Peaceful Mind, Level 1
The original name of the Heian kata is Pinan. Other karate styles kept the Pinan name (Wadō-ryū, Shōrin-ryū, Shitō-ryū).
The denomination of this kata refers to the mental attitude that the Karateka develops through constant practice. By mastering the techniques, concepts and strategies proposed by the Kata, one can attain such mastery and confidence that in the event of real combat they allow a calm mental attitude. The latter increases the probability of victory over an opponent who is mentally less strong. It is obvious that a relaxed spirit allows to put in action of technical and tactical knowledge that a stressed attitude would block, at least in part, compromising the positive outcome of the fight.
Not only for students
The first basic Kata must not be underestimated neither as a learning tool for beginners nor as a measure for advanced levels. The continuous repetition of the main movements offered by Heian shodan must accompany the Karateka a lifetime. After many years of practice one must be careful not to fall into the trap of arrogance by neglecting the practice of the first Kata. Its execution must go through a development that reveals the degree of maturity of the advanced Karateka, even of the master. It is, after all, also a training in humility.
In the classic book of Master Nakayama, which should be present in the library of every Karateka, the student of master Funakoshi speaks of an experiment carried out in the middle of the last century. In it was analyzed the technique of Oi zuki, present seven times in the Heian shodan. This fist technique performed by an expert with the level of 4th dan develops a force up to 700 kg (1543 lbs) concentrated on the surface of the knuckles of the index and middle finger! From here one can easily realize the effect of repetition and therefore the importance of the fact that both techniques and Kata (even the basic ones) must always be trained.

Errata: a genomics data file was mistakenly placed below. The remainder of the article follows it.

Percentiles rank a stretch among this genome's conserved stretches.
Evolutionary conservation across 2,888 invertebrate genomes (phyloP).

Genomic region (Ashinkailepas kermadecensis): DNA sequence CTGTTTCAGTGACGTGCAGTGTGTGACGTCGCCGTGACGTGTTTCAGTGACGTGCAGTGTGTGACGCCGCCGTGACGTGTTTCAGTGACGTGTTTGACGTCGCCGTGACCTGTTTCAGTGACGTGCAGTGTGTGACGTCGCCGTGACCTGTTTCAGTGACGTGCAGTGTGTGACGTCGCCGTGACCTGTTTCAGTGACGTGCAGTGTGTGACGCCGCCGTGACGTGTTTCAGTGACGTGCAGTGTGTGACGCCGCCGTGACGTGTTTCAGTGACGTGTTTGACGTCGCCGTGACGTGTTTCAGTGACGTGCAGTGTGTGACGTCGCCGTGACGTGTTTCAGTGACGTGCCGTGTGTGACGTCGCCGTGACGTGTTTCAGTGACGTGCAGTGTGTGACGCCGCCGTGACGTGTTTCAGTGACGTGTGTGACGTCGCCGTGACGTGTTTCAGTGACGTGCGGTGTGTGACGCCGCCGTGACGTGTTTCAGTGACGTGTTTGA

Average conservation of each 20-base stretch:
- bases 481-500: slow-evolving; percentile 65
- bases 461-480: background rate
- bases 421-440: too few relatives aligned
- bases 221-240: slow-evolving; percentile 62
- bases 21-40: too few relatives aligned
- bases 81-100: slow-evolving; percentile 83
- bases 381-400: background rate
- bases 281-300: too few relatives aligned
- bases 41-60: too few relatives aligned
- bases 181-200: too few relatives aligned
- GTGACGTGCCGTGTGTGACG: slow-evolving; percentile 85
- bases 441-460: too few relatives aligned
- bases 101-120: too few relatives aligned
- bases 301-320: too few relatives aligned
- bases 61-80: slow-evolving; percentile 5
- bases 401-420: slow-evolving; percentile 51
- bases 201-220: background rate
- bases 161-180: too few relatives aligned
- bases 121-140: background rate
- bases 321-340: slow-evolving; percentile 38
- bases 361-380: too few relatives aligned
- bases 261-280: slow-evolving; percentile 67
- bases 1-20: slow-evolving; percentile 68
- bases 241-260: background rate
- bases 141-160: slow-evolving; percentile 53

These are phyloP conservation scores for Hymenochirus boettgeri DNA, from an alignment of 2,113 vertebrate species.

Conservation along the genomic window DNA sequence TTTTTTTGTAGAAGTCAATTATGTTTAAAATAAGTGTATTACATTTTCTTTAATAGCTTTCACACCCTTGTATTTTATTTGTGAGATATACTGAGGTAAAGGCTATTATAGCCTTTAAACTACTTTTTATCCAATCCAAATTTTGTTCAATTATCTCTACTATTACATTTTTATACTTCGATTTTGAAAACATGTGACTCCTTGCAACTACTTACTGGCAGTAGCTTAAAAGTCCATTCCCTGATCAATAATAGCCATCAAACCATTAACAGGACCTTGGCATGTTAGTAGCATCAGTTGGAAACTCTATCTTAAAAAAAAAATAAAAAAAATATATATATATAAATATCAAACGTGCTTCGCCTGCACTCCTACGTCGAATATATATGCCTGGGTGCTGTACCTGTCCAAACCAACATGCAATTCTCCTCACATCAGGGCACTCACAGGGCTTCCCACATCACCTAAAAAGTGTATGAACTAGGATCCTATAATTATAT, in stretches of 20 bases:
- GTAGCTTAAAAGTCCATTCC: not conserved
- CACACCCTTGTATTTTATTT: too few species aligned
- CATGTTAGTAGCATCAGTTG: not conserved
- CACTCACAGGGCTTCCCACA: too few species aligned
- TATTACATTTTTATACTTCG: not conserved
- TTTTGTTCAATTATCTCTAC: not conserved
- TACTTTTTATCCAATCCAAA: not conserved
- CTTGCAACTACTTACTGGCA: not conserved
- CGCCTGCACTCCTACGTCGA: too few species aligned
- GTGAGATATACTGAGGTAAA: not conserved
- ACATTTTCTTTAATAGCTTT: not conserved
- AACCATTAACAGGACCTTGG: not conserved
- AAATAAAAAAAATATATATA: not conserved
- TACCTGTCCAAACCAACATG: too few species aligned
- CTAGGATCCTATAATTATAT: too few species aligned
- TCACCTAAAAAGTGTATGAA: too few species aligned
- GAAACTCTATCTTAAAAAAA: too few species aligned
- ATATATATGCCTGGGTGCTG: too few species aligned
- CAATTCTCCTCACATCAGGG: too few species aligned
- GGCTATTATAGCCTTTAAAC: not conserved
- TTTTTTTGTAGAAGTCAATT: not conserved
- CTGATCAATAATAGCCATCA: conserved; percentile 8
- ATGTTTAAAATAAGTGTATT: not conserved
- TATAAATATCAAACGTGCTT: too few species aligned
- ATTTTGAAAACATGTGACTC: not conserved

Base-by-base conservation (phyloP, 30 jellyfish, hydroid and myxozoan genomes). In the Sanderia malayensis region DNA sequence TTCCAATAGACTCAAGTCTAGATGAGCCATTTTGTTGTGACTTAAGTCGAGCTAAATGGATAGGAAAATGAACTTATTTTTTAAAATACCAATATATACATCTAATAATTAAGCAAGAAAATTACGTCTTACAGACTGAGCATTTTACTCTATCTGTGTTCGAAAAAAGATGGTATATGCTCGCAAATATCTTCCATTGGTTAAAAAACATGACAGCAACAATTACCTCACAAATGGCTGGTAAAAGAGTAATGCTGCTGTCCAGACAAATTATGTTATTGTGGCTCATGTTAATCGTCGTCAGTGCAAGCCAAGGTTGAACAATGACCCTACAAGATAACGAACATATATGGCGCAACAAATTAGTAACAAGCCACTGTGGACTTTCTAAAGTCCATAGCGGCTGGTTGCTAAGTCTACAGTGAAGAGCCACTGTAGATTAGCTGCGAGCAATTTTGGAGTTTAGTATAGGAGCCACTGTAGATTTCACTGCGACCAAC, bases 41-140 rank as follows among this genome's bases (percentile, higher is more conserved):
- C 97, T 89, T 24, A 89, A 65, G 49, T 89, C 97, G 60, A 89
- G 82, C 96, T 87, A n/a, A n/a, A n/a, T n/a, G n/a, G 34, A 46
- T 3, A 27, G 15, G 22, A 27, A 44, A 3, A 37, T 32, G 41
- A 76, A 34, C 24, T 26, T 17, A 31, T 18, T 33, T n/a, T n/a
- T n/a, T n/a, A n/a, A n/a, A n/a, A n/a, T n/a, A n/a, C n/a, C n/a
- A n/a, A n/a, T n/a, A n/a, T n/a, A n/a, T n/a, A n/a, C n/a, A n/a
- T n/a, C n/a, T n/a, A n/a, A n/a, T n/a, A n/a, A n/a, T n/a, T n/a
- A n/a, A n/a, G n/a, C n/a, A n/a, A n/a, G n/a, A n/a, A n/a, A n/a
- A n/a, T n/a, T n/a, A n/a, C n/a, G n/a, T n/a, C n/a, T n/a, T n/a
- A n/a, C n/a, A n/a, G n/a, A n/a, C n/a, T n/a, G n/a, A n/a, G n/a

The first part of the Heian series
Heian shodan is the first of the Heian series that consists of a total of five katas.
The Heian contains the most important basic techniques of the Shōtōkan style.
Heian shodan teaches mainly the two most important stances (Zenkutsu dachi and Kōkutsu dachi), the basic blocking techniques (Gedan barai, age uke, and Shutō uke), and the first strike (Oi zuki). In addition the sanbon principle is practiced.
Sanbon techniques are tactical attack combinations, which have the goal of making the opponent used to a speed (in the first two attacks), to then accelerate them and surprise them with the last attack.
For this purpose, the target regions are chosen differently to make repelling even more difficult (Jōdan, Chūdan, Chūdan).
Apart from the turns that are already known from Taikyoku shodan, two additional turns at forty-five degrees and 135 degrees, both in Kōkutsu dachi, have been added.
On the subject of bunkai, it is first important to develop a deep understanding of the application of the techniques. Once the Karateka has internalized the effective teaching of the techniques of a Kata, he can go on to find his own applications. There are many messages contained in each Kata. To understand them, the subject of Bunkai should be approached with humility. The accumulated knowledge can later be personalized with own and perhaps fancy interpretations.
In technique No. 3 – the release from the grip to the wrist – special attention must be paid to three things.
The hand rotation must be very quick, with the arm in no way bent, and the circular movement must be executed very largely.
If any of these points are neglected, the application will not work.
The Age uke techniques (No. 7 to 9) can also be defenses against stick attacks, for example.
However, applications against stick attacks should only be considered at a more advanced level.
Duration: about 40 seconds
You can find the matching book here:
Shotokan kata up to black belt